This same report goes on to show that "children living in low-income families or neighbourhoods have worse health outcomes on average than other children on a number of key indicators, including infant mortality, low birth weight, asthma, overweight and obesity, injuries, mental health problems and lack of readiness to learn. Some groups, such as Aboriginal populations, suffer disproportionately from poverty and its consequences, such as excess infant mortality, higher risk of injuries, and higher rates of disabilities, respiratory conditions and obesity."
And this is but the tip of the iceberg. Never mind crime, suffering, the stress of daily poverty, the effects of malnourishment, the reality of knowing that your day-to-day well-being is uncertain, and children do know this, and that at anytime negative things can happen to yourself or those you love and depend on.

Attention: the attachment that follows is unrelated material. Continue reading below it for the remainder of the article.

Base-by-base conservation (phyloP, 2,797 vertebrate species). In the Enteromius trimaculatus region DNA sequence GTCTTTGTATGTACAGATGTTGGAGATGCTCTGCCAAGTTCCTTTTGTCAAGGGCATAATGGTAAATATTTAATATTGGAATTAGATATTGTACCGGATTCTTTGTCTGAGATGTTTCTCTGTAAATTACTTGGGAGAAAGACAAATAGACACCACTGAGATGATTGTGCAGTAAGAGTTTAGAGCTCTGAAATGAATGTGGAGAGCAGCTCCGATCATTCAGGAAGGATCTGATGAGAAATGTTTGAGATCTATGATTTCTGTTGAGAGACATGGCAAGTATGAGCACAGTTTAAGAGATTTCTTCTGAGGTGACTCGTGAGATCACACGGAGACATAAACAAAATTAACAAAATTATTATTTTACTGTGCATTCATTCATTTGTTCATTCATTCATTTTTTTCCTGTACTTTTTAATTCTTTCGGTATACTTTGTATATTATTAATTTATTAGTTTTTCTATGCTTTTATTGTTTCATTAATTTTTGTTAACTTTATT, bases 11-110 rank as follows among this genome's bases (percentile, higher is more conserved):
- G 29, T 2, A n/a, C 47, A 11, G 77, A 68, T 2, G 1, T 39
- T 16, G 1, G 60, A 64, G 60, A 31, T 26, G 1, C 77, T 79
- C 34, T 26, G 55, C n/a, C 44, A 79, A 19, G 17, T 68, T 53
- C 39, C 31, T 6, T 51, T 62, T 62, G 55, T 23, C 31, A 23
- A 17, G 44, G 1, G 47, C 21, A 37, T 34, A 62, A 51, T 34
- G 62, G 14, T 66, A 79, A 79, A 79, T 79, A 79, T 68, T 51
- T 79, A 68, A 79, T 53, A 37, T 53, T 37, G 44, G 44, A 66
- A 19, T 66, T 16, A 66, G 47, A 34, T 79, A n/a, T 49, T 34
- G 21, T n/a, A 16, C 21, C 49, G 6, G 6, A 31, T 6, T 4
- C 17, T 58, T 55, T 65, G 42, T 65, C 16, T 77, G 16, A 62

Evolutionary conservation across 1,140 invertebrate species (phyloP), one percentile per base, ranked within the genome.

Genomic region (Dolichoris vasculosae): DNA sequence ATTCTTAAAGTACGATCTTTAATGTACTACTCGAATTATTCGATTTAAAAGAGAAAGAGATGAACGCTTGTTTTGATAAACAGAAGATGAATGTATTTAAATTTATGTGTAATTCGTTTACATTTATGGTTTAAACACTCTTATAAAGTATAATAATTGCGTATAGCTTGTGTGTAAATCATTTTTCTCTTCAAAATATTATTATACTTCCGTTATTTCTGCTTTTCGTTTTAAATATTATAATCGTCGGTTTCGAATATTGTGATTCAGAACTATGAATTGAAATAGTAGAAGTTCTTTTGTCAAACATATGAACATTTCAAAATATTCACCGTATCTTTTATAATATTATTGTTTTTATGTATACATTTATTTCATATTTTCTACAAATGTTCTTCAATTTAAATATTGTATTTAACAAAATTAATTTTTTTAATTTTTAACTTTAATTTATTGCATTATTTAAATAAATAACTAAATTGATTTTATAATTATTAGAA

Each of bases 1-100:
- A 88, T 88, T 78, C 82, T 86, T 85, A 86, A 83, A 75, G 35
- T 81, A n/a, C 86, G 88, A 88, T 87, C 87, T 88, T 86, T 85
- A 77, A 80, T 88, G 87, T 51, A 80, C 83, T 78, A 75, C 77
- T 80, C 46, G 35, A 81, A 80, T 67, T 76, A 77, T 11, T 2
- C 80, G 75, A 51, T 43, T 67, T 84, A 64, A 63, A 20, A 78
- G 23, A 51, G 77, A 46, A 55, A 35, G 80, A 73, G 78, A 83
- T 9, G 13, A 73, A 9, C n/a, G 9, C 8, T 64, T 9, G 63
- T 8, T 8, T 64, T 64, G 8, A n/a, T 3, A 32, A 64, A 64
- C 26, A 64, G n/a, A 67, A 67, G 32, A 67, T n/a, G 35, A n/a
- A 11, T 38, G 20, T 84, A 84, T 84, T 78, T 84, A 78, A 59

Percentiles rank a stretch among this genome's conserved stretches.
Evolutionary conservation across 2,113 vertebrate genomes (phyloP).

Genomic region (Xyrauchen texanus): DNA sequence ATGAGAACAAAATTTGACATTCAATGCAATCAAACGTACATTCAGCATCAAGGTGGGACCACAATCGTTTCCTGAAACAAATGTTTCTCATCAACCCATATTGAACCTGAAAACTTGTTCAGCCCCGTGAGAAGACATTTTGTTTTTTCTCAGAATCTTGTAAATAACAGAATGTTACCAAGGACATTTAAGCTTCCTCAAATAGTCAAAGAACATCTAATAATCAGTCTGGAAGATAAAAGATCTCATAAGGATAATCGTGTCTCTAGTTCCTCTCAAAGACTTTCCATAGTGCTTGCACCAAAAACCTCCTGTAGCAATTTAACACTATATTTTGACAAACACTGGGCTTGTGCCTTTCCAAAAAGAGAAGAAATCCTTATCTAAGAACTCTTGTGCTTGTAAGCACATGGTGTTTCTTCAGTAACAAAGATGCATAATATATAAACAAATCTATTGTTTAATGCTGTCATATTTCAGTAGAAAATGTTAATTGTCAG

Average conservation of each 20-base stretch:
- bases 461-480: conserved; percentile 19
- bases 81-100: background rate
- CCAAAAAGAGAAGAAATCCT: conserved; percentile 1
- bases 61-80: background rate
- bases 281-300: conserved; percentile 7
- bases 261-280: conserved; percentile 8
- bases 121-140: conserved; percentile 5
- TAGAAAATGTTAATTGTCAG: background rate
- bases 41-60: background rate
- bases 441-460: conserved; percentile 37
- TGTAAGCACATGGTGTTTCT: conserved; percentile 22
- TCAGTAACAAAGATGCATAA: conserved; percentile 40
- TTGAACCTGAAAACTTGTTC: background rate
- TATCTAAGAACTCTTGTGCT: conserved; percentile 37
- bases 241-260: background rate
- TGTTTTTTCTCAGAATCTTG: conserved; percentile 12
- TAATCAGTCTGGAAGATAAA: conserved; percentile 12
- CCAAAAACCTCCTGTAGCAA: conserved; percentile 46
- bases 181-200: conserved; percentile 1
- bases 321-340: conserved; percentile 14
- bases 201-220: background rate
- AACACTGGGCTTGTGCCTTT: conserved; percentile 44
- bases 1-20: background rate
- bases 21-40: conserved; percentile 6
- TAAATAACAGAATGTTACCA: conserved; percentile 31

It is an awful reality that occurs for over a million children in Canada every day. And there is no possible moral or social justification for it. It exists because a lot of very well off people want to pay fewer taxes and to entertain people at the sides of the pools or cottages that the tax breaks they got on the backs of these kids built. And it exists because all of our political parties essentially support this aim.
We all know that this could be ended. Our society is more than wealthy enough, and were it not for the pandering of all parties to the wealthy and the powerful, and were it not for the fixation of these parties on the false gods of tax cuts  and austerity , we could have made, and could still make, tremendous strides towards changing this appalling reality.
It is time to press the point. To make this a priority in our country again, and to end the unnecessary suffering. Not only because this will aid social cohesion, reduce crime and allow us to claim to be a "just society," but also because it is the morally right thing to do and because what we allow now is morally indefensible.